Colleen Clawson of Big Sky Cafe, Part 2

This is part two of Emily Wasserman's Chef's Choice profile of chef Colleen Clawson of Big Sky Cafe. To read part one, click here. Part three, a recipe from Clawson, can be found here.

Colleen Clawson of Big Sky Cafe, Part 2
Emily Wasserman

Did your family cook when you were a child? Every day. We have a big family and had to be home when the streetlights came on to have dinner together.

How old were you when you started cooking? Cooking with my family and sharing the preparation of meals are among my earliest memories.

First cooking job? Expo/prep at Frazer's; Riddle's on the line.

Did you attend culinary school or college? I went to North Park University for fine arts and philosophy. I showed up for classes at L'Hotellerie in Belgium while visiting friends.

What do you eat? A lot of vegetables; The Condiment Sandwich, version 387 (I make a different sandwich almost every day).

What do you cook at home? Grains, rice, veggies, salads on toast with an egg on top.

What are your three favorite restaurants in St. Louis (besides your own!)? The Mud House, Frazer's, Basil Spice and Five Bistro.

The local chef who most impresses you? Rachel Moeller at Remy's.

Your favorite restaurant elsewhere? When I travel, I like to just walk around and pop into places. I like neighborhood spots.

Your favorite food city? Paris because everything there was delicious.

Favorite recent food find? Missouri wheat berries.

Most essential ingredient in your kitchen? Love. You have to put the love in it.

Colleen Clawson of Big Sky Cafe, Part 2
Emily Wasserman

Favorite local food find, and where do you get it? Chanterelles at the moment -- they are almost over, though.

Five words to describe your food. Made with care and intention.

One food you dislike. I'm not very fond of eggplant. I think I have a sensitivity to night shades. It makes my tongue feel funny.

A food you can't live without. Mushrooms, avocado and coconut.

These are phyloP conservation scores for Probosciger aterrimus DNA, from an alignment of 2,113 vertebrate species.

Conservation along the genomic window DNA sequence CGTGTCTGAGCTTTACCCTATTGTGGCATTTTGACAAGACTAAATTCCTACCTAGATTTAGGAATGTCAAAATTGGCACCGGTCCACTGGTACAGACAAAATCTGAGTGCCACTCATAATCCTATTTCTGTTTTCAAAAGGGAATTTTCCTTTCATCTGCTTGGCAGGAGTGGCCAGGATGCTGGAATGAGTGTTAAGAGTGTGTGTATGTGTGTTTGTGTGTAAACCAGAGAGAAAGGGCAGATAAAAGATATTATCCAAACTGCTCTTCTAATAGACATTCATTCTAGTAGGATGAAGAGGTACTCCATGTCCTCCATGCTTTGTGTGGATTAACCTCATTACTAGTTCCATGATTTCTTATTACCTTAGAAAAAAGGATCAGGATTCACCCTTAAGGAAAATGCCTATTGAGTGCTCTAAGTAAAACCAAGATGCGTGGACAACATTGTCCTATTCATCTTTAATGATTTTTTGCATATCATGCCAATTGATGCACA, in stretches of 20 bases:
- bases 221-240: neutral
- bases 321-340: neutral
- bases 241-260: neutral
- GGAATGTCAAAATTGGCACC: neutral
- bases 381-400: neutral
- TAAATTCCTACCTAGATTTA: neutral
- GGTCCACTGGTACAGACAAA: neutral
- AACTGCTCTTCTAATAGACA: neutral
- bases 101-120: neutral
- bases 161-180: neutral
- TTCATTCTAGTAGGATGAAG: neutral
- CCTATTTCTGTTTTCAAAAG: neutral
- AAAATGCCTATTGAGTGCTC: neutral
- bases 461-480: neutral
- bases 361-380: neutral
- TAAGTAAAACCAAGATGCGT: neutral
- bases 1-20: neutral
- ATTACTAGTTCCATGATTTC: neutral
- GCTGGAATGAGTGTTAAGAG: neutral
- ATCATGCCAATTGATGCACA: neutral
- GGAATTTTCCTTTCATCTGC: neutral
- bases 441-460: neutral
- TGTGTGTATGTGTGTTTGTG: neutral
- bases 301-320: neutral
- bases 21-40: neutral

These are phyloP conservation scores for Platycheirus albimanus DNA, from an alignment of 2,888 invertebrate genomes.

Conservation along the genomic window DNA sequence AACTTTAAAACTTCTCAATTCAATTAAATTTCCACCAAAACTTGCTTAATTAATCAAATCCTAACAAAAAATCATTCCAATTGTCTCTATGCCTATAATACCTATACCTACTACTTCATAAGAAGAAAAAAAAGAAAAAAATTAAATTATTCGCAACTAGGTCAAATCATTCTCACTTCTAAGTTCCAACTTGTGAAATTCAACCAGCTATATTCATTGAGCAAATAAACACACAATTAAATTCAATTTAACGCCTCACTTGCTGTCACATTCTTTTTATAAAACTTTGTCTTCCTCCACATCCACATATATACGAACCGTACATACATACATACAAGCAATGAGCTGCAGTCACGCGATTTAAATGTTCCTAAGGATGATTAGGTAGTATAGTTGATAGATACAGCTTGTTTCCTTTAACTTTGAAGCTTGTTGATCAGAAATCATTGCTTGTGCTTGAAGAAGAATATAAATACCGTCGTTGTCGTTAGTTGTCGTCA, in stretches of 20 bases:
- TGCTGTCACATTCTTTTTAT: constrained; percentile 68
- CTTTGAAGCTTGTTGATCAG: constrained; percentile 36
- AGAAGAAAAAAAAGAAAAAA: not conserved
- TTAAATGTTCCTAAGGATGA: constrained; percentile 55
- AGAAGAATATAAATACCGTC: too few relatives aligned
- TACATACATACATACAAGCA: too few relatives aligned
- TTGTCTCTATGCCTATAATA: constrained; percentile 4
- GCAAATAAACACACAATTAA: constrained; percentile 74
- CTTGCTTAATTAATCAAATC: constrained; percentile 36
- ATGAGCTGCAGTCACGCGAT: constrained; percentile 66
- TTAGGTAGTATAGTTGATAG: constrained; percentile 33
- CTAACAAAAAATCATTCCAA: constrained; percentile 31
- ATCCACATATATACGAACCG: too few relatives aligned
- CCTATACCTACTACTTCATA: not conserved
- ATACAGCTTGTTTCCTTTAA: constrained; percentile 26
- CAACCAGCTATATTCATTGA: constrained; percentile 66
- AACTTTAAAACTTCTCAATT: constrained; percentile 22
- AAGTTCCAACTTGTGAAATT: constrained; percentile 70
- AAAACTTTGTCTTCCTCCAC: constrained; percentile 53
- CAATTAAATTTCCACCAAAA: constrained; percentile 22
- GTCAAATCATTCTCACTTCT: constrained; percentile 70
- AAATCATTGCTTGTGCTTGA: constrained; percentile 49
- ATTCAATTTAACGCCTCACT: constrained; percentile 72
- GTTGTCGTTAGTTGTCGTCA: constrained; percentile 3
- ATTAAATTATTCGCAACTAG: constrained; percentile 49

An ingredient never allowed in your kitchen. Ego. It's not about you or me; it's about beautiful food and having great service.

Culinarily speaking, St. Louis needs more... Just more people going out to eat. There are a lot of really neat things happening with food right now.

Best tip for home cooks... Stop buying pre-packaged food and force yourself to make things. It's surprising how little effort it takes to make a simple meal from scratch.

Favorite after-work hangout. Venice Café.

Favorite kitchen tool. My hands or a spoon.

What's next for you? I hope to help a neighborhood become more sustainable: Help one family plant their own tomatoes or another plant their own cucumbers, and then have the whole neighborhood bring their food together and eat local produce. But I also plan to keep learning and honing the menu at Big Sky.

What inspires you? People, music, art, life.

Chefs who inspire you. Alice Waters, Jerry Traunfeld, Hugh Fearnley-Whittingstall.

Favorite cookbooks? The Flavor Bible, The Herbfarm Cookbook, The Art of Simple Food.

Proudest professional moment? Having my name on the menu at Big Sky next to Lisa Slay's.

Clawson with one of Big Sky's mosaics - Emily Wasserman
Emily Wasserman
Clawson with one of Big Sky's mosaics

Favorite music to have in the kitchen. Depends; A lot of braising likes rock 'n' roll; A.M. prep likes Pretty Little Empire/Flaming Lips/The Decemberists; Afternoons like funk/soul/reggae. Sunday I like to play Tibetan Chakra chants and Steve Gold. Led Zeppelin for breaking down.

What's on your pizza? Black olives.

What's in your omelet? Cheese.

What are you drinking? Methi water.

What's the most difficult lesson you've learned in this business? Many, and I'm still learning. The lessons keep coming, and you have to keep cooking regardless.

When did you know the chef's life was for you? When I couldn't stop.


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